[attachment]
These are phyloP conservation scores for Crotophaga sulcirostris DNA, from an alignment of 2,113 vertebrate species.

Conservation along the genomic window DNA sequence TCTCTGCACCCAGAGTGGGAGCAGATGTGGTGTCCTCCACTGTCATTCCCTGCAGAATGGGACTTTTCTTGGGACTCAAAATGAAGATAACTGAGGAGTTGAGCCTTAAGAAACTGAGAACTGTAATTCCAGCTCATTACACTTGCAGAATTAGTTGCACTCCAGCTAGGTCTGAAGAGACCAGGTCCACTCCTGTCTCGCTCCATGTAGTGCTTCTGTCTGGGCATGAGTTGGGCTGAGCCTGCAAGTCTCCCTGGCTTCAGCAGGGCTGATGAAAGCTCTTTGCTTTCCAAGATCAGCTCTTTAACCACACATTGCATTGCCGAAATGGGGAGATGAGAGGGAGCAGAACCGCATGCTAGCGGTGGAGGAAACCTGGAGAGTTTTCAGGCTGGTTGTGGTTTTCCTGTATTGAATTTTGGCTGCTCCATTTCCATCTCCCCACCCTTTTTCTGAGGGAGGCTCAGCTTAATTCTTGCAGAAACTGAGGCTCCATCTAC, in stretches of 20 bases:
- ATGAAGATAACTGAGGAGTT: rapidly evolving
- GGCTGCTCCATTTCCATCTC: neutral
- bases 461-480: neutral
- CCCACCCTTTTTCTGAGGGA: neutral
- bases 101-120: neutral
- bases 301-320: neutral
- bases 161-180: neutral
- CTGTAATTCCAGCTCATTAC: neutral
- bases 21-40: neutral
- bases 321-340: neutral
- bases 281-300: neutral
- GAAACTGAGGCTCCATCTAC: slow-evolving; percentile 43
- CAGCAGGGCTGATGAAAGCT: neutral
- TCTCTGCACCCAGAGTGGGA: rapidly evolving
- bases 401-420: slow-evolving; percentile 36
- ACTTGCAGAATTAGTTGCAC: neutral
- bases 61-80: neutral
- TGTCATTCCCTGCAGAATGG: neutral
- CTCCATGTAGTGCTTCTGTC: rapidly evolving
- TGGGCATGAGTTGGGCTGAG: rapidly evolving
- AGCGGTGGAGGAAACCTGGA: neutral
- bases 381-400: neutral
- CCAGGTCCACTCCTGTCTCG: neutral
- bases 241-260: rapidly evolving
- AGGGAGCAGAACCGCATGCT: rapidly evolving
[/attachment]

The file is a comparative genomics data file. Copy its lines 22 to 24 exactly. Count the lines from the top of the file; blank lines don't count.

- TGGGCATGAGTTGGGCTGAG: rapidly evolving
- AGCGGTGGAGGAAACCTGGA: neutral
- bases 381-400: neutral